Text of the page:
One of the contributing factors to our emotional imbalance, one that can most threaten to derail our progress in recovery, is the temptation of our addictive urges and compulsions. When we’re reintegrating back into our regular lives, we’re no longer supported by the safety and security of being in treatment. We’re no longer physically removed from our addictive substance or behavior of choice. We’re no longer surrounded by a team of professionals helping us to stay sober. Facing temptation in reintegration can feel stressful, anxiety-inducing, uncomfortable, even painful. We’ve grown so accustomed to giving into our addictive urges that they’ve become our way of life. We can feel depressed and anxious when we’re no longer able to use the coping mechanisms we’ve come to rely upon. One of our greatest tools we can use to cope with the inevitable temptation is mindfulness.
Mindfulness helps us to stay focused on the present moment, rather than becoming overwhelmed with the thoughts in our minds, our fears for the future, and regrets about the past. Many of us living with addiction also struggle with anxiety. We’ve developed thought patterns that keep us mired in our fears rather than allowing us to be grounded in the present moment and rooted in our faith. Mindfulness practices such as meditation, visualization, breathing exercises and repeating affirmations can help us return to the moment we’re actually in, rather than getting caught up in the whirlwind of thoughts that can contribute to our temptation and anxiety. Here is one simple exercise you can try the next time you’re feeling overwhelmed, that can help ground you in the present moment. Take a deep breath. Now look around you and name some colors you can see. Close your eyes and list some things you can hear and smell. Continue taking deep breaths. Whenever your mind wanders, try to return to your senses and let yourself focus on your sensory perception rather than the turmoil of your mind. Another very helpful tool for maintaining our emotional balance is a gratitude practice. On a daily basis, list things you feel grateful for. The more you practice, the more your mind will be programmed to look for things to be grateful for, which will help you to think with more positivity, optimism and appreciation.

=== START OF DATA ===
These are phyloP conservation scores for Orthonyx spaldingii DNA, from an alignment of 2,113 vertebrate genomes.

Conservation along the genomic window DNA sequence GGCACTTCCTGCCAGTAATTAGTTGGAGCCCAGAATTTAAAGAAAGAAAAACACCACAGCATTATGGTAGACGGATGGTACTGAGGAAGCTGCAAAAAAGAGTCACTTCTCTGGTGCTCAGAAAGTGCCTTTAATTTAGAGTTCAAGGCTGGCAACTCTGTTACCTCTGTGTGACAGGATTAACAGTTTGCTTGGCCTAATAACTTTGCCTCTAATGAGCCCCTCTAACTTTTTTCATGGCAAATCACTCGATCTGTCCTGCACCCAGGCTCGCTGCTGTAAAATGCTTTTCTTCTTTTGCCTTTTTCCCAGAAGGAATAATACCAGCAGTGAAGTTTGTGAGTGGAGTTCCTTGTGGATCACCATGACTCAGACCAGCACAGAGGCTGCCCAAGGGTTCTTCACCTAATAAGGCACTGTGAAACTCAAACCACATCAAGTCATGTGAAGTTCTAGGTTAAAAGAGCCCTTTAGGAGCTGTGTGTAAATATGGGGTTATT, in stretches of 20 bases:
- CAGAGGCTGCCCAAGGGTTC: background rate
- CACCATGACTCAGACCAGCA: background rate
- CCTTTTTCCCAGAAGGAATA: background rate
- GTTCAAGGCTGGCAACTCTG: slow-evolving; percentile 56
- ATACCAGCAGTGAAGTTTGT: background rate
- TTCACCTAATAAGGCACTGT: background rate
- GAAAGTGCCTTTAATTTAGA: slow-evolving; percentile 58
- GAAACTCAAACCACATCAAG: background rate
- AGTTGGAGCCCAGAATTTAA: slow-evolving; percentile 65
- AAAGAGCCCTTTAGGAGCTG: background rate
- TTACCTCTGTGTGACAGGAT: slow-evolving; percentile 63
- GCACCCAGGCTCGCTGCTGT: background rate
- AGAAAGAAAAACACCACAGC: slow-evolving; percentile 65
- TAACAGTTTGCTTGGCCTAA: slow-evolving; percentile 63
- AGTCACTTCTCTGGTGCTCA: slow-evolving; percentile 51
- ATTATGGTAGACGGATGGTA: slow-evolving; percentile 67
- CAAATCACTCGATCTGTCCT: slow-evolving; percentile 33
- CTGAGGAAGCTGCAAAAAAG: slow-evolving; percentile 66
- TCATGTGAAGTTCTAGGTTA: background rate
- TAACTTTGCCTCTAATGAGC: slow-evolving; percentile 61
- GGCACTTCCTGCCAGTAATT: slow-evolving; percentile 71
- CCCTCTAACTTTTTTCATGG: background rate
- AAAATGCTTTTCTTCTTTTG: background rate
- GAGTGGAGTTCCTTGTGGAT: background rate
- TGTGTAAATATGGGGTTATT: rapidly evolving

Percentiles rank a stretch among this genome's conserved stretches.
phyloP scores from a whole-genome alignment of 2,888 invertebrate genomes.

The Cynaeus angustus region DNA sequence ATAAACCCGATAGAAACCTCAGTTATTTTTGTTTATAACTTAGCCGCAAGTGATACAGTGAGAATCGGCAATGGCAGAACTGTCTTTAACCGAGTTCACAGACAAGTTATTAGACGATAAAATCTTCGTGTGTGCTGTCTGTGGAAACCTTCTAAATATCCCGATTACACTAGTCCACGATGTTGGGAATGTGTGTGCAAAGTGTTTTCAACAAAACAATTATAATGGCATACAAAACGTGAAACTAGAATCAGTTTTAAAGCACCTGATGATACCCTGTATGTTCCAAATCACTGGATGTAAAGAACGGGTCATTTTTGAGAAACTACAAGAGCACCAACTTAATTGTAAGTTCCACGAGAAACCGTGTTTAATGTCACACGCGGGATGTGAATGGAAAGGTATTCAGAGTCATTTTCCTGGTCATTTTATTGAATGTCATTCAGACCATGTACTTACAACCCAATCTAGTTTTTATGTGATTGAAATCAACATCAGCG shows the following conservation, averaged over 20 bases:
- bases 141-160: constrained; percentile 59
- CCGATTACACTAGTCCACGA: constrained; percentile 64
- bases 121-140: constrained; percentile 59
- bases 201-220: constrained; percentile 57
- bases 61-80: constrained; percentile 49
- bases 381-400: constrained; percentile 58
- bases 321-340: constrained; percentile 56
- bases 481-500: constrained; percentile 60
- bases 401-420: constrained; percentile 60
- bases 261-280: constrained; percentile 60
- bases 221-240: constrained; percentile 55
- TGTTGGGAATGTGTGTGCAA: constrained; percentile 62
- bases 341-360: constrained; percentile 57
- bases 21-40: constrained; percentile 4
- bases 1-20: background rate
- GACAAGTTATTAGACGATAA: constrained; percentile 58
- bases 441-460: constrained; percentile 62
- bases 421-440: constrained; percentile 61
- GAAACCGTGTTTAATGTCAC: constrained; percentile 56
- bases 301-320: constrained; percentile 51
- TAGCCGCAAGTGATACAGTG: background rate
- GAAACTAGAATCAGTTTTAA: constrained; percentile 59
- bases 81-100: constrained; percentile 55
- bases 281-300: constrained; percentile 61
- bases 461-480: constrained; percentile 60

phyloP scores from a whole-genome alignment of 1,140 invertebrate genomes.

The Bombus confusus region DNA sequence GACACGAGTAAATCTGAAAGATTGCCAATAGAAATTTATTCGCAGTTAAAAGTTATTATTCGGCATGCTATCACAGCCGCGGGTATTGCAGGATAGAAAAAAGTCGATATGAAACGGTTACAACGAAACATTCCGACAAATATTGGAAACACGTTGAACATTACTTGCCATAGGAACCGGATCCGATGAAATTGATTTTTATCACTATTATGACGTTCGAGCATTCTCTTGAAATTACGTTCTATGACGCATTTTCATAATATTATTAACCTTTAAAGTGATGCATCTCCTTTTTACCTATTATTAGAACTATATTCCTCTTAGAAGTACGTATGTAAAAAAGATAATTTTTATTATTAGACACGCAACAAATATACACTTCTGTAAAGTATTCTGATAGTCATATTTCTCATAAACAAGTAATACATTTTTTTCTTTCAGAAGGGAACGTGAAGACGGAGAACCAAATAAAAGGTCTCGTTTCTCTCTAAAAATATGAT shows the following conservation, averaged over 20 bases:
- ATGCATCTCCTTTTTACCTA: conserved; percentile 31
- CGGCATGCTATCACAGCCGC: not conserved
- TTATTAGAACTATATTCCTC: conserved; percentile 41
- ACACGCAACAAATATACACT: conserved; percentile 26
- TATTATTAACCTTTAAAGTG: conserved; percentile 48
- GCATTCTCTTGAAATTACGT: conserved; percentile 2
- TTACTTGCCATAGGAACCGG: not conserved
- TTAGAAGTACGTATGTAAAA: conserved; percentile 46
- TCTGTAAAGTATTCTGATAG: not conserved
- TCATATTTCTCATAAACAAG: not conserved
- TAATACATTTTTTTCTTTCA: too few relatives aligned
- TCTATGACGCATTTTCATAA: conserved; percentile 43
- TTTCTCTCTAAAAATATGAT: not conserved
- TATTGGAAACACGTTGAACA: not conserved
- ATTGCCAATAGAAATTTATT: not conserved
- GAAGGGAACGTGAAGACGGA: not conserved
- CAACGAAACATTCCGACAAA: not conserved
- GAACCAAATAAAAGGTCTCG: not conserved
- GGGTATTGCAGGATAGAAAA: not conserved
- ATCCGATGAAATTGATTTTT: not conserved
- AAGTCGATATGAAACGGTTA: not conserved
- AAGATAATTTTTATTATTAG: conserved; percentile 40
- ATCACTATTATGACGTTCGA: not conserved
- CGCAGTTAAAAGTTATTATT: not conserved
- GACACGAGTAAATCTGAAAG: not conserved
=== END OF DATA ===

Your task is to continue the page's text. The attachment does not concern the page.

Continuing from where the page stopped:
Prioritizing our emotional well-being is of crucial importance to our recovery process, especially when reintegrating into our regular lives. We can feel alone with the challenges we’re experiencing, but there is help available when we’re open to it.
Riverside Recovery is here to support you at every stage of the recovery process, whether you’re just beginning or are looking for an alumni network to help you continue your progress. Call (800) 871-5440 today for more information.